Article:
The Impartial Physician Examination
NO FEES UNLESS WE ARE SUCCESSFUL
Massachusetts legislators adopted the impartial medical examination (IME) method as part of workers' compensation procedures. The examination is meant to eliminate contradictory medical reports between injured workers and their employers. During an IME, a doctor examines the injured employee and evaluates their medical records. After the exam, the doctor writes a report and determines:
- If a disability exists
- If the disability is total or partial
- If the disability is permanent or temporary
- If the disability occurred during the employee's work
The IME reports have "prima facie" weight, which means that the judge takes them at face value and rarely considers other medical evidence on the subject.What is The Insurance Medical Exam?
If you become disabled as a consequence of a working injury or illness, you might be eligible for workers' compensation benefits. Workers' compensation law in Massachusetts guarantees that all employers offer coverage to their employees for workplace accidents. If you had a workplace accident, you may be eligible for financial compensation for lost wages, medical treatment, and other benefits.
In order to determine your eligibility for benefits, a medical test is required to examine your injuries or sickness. Your employer’s insurer may send you to one of their providers for an impartial insurance medical exam (IME), which is paid for by the insurance company. The IME is used by the insurer to assess the severity of your impairment, and determine if therapy is necessary. You aren’t required to continue visiting the insurer's provider for medical treatment. However, if the IME is made available to you, you must go to the insurer's recommended provider for the examination. After the IME, you can receive therapy from the provider of your choice.What Should I Do If I Disagree with the IME report and my eligibility for benefits?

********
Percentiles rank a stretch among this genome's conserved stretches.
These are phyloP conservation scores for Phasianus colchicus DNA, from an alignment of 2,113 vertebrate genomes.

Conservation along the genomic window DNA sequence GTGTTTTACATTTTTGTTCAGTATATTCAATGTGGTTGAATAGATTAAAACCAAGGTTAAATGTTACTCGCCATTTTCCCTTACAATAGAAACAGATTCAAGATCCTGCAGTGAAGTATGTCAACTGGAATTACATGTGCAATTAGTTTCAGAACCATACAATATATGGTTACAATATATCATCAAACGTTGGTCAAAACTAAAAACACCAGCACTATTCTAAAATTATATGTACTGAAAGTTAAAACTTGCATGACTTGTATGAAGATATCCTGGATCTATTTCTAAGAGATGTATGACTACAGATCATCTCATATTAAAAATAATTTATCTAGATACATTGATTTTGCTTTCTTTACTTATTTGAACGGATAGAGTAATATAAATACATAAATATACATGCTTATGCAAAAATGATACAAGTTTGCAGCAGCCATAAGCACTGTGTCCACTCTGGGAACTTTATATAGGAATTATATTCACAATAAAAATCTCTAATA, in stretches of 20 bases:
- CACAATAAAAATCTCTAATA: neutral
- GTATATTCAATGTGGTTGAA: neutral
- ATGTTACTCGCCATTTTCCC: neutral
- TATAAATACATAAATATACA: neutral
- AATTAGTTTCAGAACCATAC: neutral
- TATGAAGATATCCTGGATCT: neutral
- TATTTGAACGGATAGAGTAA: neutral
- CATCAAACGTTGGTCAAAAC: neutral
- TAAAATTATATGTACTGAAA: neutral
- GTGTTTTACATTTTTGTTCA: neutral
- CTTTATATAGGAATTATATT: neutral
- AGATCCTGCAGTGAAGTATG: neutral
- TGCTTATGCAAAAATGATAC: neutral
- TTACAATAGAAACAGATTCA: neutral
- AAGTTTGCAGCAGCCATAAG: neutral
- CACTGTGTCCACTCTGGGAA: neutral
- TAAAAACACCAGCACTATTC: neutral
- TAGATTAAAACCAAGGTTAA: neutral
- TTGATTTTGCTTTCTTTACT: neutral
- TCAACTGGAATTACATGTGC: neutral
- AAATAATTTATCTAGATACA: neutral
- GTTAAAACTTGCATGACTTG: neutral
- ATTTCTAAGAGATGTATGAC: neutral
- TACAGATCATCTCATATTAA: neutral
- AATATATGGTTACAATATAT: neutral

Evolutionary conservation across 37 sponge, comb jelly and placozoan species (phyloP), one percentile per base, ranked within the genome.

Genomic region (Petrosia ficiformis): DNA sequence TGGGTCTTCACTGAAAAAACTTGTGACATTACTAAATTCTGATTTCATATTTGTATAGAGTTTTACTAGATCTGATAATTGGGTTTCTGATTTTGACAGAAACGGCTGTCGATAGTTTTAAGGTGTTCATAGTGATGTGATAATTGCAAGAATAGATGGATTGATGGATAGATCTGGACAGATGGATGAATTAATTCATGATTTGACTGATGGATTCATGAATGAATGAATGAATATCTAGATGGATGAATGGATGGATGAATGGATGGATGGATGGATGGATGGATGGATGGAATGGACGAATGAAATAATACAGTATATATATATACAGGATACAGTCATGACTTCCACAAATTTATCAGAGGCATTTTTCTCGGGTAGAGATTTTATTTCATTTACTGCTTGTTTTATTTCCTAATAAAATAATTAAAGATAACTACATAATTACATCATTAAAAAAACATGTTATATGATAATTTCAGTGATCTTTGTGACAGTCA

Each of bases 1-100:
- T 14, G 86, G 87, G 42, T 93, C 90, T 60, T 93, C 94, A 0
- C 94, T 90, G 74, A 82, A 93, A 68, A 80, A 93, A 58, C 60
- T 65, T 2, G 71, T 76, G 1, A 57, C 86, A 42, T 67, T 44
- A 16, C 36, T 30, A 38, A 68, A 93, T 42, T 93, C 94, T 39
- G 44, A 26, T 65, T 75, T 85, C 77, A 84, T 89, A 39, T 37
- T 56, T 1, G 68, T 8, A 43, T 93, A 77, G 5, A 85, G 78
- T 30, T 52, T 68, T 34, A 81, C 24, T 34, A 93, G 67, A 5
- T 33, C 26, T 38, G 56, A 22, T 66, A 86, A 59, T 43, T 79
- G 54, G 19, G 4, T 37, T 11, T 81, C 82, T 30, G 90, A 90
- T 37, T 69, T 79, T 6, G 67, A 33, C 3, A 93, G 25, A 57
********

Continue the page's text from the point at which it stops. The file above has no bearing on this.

If there is a disagreement over your eligibility for benefits, both you and your insurer must go to the Department of Industrial Accidents (DIA). In a worker’s compensation appeals case, the DIA settles the disagreement. The appeals procedure involves many parts. It involves a conciliation meeting with a DIA mediator, a conference with an administrative judge, and a hearing if one of the parties challenges the court's conference order. While the insurer will use the IME to evaluate whether you are eligible for benefits, the administrative judge will use an impartial physician examination (IPE) at the hearing to determine whether or not your impairment is work-related and how severe it is.The Impartial Physician Examination
An IPE is a medical examination done by an unbiased physician to determine the existence and degree of a worker’s disability. It may involve a physical examination or a review of previous medical data. IPEs are carried out by doctors who are members of the DIA's Impartial Physician Program. The DIA has built a list of unbiased physicians to conduct evaluations of the injured workers’ medical conditions.
In an appeal, the administrative court must base their decision on the medical evidence's strength. Following the worker’s IPE, the physician will provide a written report to the judge. Both the worker and the insurer have the right to question the physician who performed the IPE. However, the law prohibits any other physician's medical report or deposition from being used in court. Additional medical evidence may be included by the judge only if the physician's report is inadequate.
While the insurer usually pays for the IME, the party appealing the judge's conference order pays for the IPE. Among the expenses are a $650 examination charge, a $750 deposition fee for a maximum of two hours (plus $150 per hour for up to two extra hours), and a $300 fee for a review of your medical records without an examination.Seek Guidance from Boston Attorneys Skilled in Work Injury Claims
Bellotti Law Group P.C.'s attorneys represent disabled workers in the Boston area. If you or a loved one was injured on the job, or you were ill as a result of your workplace conditions, you will need representation to make sure your claim for workers' compensation benefits is successful. If your claim is denied, our attorneys can appeal your claim. We have handled several DIA appeals, and we will examine and challenge a physician's conclusions. To schedule a consultation, call our legal firm now for the help you need. Call 617-225-2100 for a free consultation today.